Allegations of breaches of contract and disagreements have seen Kambosos files legal action against Triller, while the IBF then abandoned the video-sharing social networking business and beginners in sports promotion have the right to organize the fight.
Kambosos’ trial is ongoing, as well as the Australian’s learning curve when it comes to the business side of boxing.
“The only thing I’ve learned is that you have to have a good legal team with you, the right people with you, and I have a very good team around me,” he told ESPN. “But sometimes things happen that are not under your control, a champion thing and everything has gone wrong.
“From a legal standpoint at this point I’m not focusing on any of this; I’m sure there will be more going on between Triller and the IBF, but that’s not even my problem. I’m focused on winning this fight, winning these belts on a big promotion like Eddie Hearn’s Matchroom promotion, and bringing those belts all the way to Australia and bringing some big fights Down Under. [afterwards].
When Kambosos hits the Australian boxing scene, his disapproval targets a local market dominated by former footballers looking for a quick paycheck to get into boxing.
He respects the accomplishments of compatriot Tim Tszyu – the junior middleweight moved closer to a world title fight with victory over Takeshi Inoue in Sydney last week – but Kambosos says his journey to the mandatory IBF challenger was won the hard way abroad.
After a slow burn, people finally came to recognize it.
“It’s huge, and the support when I was back in Australia was huge. Everywhere I went, when the fight was looking for a new date, everyone was saying ‘when is the fight, what is the new date. “Everyone was pumped and super excited,” Kambosos said.
“From a social media perspective it’s gone crazy, everyone is looking forward to this fight. And it’s huge, not just in Aussie boxing but in the history of Aussie sport, and the way I did it, I really deserved it the hardest way.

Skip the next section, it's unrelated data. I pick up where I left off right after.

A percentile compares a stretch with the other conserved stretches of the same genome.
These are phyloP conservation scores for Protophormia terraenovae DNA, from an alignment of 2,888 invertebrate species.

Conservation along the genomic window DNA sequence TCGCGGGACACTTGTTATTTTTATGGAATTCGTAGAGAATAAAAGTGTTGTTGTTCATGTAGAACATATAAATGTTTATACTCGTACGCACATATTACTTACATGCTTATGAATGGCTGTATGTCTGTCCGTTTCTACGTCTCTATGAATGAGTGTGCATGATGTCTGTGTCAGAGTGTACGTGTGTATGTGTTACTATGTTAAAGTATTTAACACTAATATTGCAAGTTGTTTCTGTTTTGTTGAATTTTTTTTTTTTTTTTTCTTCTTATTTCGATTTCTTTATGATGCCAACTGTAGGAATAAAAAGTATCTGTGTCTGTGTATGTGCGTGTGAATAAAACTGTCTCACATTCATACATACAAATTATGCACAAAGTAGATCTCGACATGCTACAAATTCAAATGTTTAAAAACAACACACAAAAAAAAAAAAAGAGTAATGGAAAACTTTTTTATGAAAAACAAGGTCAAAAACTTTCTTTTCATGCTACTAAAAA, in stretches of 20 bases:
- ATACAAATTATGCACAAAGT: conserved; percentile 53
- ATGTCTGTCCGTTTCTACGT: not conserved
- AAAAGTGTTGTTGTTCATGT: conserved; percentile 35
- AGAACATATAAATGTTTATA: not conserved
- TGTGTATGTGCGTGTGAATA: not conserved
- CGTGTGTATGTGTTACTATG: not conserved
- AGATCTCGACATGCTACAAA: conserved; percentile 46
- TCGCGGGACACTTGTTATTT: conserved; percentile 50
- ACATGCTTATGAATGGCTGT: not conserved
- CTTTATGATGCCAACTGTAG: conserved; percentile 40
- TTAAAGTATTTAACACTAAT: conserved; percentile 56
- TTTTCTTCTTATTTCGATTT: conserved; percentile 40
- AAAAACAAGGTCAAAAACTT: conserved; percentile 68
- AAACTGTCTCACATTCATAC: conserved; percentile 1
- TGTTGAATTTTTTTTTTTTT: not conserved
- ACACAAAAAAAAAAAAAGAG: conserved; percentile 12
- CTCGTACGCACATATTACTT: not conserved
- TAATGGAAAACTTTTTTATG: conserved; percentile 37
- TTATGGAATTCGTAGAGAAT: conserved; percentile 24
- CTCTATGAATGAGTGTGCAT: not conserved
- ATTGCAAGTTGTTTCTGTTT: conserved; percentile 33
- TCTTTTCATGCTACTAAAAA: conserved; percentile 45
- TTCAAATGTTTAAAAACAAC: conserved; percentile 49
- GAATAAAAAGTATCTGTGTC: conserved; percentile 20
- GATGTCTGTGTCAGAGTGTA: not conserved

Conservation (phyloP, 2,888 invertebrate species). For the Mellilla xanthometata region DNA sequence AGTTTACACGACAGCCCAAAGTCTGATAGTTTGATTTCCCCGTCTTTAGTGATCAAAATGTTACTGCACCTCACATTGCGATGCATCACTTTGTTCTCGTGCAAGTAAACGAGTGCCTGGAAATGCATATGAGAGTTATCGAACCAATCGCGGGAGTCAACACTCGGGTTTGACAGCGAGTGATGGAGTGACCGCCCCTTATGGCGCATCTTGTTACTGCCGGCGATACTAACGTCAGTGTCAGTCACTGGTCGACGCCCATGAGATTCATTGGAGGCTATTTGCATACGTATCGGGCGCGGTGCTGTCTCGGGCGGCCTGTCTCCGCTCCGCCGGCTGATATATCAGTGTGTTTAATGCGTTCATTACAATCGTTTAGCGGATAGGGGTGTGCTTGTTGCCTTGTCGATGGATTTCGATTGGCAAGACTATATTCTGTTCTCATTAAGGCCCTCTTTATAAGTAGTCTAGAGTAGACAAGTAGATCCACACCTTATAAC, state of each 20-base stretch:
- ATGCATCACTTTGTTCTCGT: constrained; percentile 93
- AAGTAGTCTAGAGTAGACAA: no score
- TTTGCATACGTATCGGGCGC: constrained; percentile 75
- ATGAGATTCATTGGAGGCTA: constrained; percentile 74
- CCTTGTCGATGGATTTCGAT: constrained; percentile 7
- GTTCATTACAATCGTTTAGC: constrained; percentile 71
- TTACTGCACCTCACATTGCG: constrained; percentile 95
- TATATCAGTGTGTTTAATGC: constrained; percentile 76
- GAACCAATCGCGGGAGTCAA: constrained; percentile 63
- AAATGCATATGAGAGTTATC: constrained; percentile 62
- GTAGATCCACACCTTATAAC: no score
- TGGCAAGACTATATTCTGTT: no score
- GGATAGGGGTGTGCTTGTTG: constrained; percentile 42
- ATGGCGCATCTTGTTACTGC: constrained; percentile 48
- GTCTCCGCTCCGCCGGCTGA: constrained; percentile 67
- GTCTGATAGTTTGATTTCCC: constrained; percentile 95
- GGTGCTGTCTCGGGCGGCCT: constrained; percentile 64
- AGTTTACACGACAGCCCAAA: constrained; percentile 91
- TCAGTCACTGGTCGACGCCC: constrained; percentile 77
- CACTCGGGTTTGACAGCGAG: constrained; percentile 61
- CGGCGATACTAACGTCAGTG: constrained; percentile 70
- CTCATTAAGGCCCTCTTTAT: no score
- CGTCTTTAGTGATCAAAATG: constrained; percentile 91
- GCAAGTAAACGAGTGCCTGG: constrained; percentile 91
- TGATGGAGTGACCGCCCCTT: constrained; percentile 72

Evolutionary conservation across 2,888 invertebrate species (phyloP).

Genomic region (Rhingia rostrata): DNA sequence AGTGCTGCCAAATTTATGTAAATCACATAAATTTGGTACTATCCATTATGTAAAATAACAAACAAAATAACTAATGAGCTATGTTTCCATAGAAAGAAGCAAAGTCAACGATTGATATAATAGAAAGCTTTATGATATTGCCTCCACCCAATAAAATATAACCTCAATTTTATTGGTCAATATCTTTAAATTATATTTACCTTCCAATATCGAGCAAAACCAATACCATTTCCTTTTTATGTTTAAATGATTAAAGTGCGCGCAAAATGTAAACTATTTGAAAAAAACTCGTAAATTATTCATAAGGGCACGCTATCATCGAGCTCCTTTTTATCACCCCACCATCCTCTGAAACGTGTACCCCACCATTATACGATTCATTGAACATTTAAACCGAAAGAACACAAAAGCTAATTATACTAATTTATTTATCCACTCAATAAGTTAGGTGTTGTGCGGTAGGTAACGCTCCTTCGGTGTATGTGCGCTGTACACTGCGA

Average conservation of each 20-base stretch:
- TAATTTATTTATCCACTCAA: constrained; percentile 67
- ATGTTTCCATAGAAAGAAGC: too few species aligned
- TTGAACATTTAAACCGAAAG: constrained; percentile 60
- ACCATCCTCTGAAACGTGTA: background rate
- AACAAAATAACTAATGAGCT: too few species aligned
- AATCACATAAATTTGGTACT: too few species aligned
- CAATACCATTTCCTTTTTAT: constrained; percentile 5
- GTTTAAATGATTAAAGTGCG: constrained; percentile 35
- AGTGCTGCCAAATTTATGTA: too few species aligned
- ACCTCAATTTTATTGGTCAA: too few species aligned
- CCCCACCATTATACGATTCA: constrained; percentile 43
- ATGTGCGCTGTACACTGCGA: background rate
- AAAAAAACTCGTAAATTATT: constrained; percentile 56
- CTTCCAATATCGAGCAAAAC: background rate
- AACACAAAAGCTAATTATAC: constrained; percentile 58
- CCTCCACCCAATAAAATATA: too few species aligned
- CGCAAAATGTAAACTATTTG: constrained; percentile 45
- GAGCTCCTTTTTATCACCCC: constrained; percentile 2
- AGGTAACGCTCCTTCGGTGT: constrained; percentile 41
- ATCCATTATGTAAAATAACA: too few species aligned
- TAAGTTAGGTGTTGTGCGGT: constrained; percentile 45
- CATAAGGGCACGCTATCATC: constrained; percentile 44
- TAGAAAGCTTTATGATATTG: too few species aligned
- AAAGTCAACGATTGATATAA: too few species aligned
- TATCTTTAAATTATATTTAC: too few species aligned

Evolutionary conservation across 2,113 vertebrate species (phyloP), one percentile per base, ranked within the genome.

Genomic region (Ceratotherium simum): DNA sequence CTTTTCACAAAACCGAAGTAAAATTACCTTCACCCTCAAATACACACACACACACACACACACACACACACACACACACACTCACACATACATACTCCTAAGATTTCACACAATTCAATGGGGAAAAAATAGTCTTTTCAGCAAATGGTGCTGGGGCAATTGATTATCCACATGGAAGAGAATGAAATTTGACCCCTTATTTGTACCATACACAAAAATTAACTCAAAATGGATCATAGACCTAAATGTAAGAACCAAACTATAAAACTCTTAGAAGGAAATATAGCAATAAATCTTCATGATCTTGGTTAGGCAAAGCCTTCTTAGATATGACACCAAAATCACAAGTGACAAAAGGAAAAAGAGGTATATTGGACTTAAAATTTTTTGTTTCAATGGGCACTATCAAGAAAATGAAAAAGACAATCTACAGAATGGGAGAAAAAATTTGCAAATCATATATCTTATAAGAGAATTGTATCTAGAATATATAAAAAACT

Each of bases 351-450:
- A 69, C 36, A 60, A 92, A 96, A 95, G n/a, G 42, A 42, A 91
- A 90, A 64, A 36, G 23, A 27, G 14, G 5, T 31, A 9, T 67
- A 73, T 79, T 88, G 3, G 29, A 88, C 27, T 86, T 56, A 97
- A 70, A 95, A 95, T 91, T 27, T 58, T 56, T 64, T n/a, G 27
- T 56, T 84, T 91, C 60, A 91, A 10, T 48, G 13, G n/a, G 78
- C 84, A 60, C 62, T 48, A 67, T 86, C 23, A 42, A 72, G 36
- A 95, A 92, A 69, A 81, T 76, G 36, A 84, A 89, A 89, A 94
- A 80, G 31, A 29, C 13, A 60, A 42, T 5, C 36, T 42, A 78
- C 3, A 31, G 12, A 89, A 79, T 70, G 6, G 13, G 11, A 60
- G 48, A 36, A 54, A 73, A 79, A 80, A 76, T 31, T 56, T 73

“And that’s another pot of fish [to Tim Tszyu] – I fight the undisputed champion and the guy who has all the belts, the fighter of the year 2020, one of the five best fighters pound for pound in the world, that’s who I’m fighting, not a guy who is there to make them look good, let them fight for a certain program.
“Australia will know when I get home with all the belts on who is the emperor of Australian boxing.”
However, when the bell rings on Saturday night, all the build-up, distractions and drama, the push for greater recognition in his homeland, will be forgotten.
And Kambosos firmly believes that there is only one result to come in New York.
“On paper it’s a very good fight,” he said when asked to describe the game. “This is a fight between two of the best lightweight in the world. You have the current number 1, who has all the belts, who was the fighter of the year 2020 after shocking [Vasiliy] Lomachenko. And on the other hand you have the No. 1 challenger, the mandatory, the guy who deserved his mandatory position, he didn’t just have it, I had to go and win my shot in defeating another No. 1 challenger in Lee Selby in his hometown. So it’s an explosive shootout.
“But most believe I do everything better; I’m faster, I’m more explosive. They talk about his punching power, but anyone who’s been in those ropes with me knows firsthand the punching power I have. I’ve fought welterweights and junior middleweights and they can’t believe how hard I hit, so whatever I do is better.
“Even if they wanted to do 15 laps the old fashioned way, I would do 15 laps if they want to. We are ready, we are ready for a massive victory and to shock the world. A lot of people believe in me, a lot of People don’t believe in me, but the most important thing is that I believe in me. And when you have that confidence and that character, that’s what makes a champion. “